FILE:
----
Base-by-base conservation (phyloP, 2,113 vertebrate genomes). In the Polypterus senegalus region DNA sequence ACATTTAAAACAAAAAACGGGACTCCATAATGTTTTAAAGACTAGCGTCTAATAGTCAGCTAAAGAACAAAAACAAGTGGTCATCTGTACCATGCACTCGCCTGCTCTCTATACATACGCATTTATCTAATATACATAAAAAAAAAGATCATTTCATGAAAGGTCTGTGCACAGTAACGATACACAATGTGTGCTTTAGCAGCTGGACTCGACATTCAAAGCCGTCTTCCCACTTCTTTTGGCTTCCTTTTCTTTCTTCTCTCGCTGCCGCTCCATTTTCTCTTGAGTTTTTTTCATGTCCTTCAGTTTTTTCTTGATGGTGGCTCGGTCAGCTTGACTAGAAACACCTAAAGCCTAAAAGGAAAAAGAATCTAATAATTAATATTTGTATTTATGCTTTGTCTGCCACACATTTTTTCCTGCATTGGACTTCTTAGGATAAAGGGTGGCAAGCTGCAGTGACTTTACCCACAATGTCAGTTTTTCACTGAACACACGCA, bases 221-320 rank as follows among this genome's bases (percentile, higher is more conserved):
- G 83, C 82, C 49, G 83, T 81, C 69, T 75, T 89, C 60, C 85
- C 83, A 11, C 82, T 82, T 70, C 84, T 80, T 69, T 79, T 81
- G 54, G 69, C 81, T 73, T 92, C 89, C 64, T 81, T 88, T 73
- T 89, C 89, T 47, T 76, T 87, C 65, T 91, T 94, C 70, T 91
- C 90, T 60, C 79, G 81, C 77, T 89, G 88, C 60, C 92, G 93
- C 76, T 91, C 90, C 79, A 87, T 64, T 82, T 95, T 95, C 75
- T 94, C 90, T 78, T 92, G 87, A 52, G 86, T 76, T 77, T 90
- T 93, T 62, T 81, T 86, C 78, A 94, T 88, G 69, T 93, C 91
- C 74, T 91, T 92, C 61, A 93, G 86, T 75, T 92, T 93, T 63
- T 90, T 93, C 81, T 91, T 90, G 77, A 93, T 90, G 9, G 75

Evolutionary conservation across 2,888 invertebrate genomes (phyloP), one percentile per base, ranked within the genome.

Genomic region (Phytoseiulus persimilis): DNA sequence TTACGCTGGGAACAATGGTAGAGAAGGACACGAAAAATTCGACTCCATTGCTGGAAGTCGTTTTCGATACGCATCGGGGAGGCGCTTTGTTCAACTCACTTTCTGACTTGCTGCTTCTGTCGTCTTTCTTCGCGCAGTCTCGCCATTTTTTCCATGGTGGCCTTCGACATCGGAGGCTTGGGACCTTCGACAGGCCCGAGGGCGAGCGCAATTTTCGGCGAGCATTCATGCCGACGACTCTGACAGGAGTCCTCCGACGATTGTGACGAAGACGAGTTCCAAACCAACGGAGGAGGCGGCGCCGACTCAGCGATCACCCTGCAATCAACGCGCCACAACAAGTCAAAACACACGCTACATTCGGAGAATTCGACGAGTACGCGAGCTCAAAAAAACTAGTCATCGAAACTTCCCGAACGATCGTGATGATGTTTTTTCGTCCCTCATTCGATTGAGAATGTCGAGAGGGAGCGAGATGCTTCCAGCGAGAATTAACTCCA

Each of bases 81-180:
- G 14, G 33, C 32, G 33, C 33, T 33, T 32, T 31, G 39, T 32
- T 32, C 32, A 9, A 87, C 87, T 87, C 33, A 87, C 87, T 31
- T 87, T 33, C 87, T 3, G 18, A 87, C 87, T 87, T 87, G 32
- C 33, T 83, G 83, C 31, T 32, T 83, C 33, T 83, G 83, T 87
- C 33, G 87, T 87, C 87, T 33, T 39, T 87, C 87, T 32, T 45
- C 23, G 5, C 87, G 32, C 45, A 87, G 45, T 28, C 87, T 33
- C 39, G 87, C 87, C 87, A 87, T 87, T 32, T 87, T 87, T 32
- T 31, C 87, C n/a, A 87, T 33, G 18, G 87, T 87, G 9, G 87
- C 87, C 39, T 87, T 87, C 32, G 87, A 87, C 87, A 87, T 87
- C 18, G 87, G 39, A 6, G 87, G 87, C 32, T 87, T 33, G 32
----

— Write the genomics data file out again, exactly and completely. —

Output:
Base-by-base conservation (phyloP, 2,113 vertebrate genomes). In the Polypterus senegalus region DNA sequence ACATTTAAAACAAAAAACGGGACTCCATAATGTTTTAAAGACTAGCGTCTAATAGTCAGCTAAAGAACAAAAACAAGTGGTCATCTGTACCATGCACTCGCCTGCTCTCTATACATACGCATTTATCTAATATACATAAAAAAAAAGATCATTTCATGAAAGGTCTGTGCACAGTAACGATACACAATGTGTGCTTTAGCAGCTGGACTCGACATTCAAAGCCGTCTTCCCACTTCTTTTGGCTTCCTTTTCTTTCTTCTCTCGCTGCCGCTCCATTTTCTCTTGAGTTTTTTTCATGTCCTTCAGTTTTTTCTTGATGGTGGCTCGGTCAGCTTGACTAGAAACACCTAAAGCCTAAAAGGAAAAAGAATCTAATAATTAATATTTGTATTTATGCTTTGTCTGCCACACATTTTTTCCTGCATTGGACTTCTTAGGATAAAGGGTGGCAAGCTGCAGTGACTTTACCCACAATGTCAGTTTTTCACTGAACACACGCA, bases 221-320 rank as follows among this genome's bases (percentile, higher is more conserved):
- G 83, C 82, C 49, G 83, T 81, C 69, T 75, T 89, C 60, C 85
- C 83, A 11, C 82, T 82, T 70, C 84, T 80, T 69, T 79, T 81
- G 54, G 69, C 81, T 73, T 92, C 89, C 64, T 81, T 88, T 73
- T 89, C 89, T 47, T 76, T 87, C 65, T 91, T 94, C 70, T 91
- C 90, T 60, C 79, G 81, C 77, T 89, G 88, C 60, C 92, G 93
- C 76, T 91, C 90, C 79, A 87, T 64, T 82, T 95, T 95, C 75
- T 94, C 90, T 78, T 92, G 87, A 52, G 86, T 76, T 77, T 90
- T 93, T 62, T 81, T 86, C 78, A 94, T 88, G 69, T 93, C 91
- C 74, T 91, T 92, C 61, A 93, G 86, T 75, T 92, T 93, T 63
- T 90, T 93, C 81, T 91, T 90, G 77, A 93, T 90, G 9, G 75

Evolutionary conservation across 2,888 invertebrate genomes (phyloP), one percentile per base, ranked within the genome.

Genomic region (Phytoseiulus persimilis): DNA sequence TTACGCTGGGAACAATGGTAGAGAAGGACACGAAAAATTCGACTCCATTGCTGGAAGTCGTTTTCGATACGCATCGGGGAGGCGCTTTGTTCAACTCACTTTCTGACTTGCTGCTTCTGTCGTCTTTCTTCGCGCAGTCTCGCCATTTTTTCCATGGTGGCCTTCGACATCGGAGGCTTGGGACCTTCGACAGGCCCGAGGGCGAGCGCAATTTTCGGCGAGCATTCATGCCGACGACTCTGACAGGAGTCCTCCGACGATTGTGACGAAGACGAGTTCCAAACCAACGGAGGAGGCGGCGCCGACTCAGCGATCACCCTGCAATCAACGCGCCACAACAAGTCAAAACACACGCTACATTCGGAGAATTCGACGAGTACGCGAGCTCAAAAAAACTAGTCATCGAAACTTCCCGAACGATCGTGATGATGTTTTTTCGTCCCTCATTCGATTGAGAATGTCGAGAGGGAGCGAGATGCTTCCAGCGAGAATTAACTCCA

Each of bases 81-180:
- G 14, G 33, C 32, G 33, C 33, T 33, T 32, T 31, G 39, T 32
- T 32, C 32, A 9, A 87, C 87, T 87, C 33, A 87, C 87, T 31
- T 87, T 33, C 87, T 3, G 18, A 87, C 87, T 87, T 87, G 32
- C 33, T 83, G 83, C 31, T 32, T 83, C 33, T 83, G 83, T 87
- C 33, G 87, T 87, C 87, T 33, T 39, T 87, C 87, T 32, T 45
- C 23, G 5, C 87, G 32, C 45, A 87, G 45, T 28, C 87, T 33
- C 39, G 87, C 87, C 87, A 87, T 87, T 32, T 87, T 87, T 32
- T 31, C 87, C n/a, A 87, T 33, G 18, G 87, T 87, G 9, G 87
- C 87, C 39, T 87, T 87, C 32, G 87, A 87, C 87, A 87, T 87
- C 18, G 87, G 39, A 6, G 87, G 87, C 32, T 87, T 33, G 32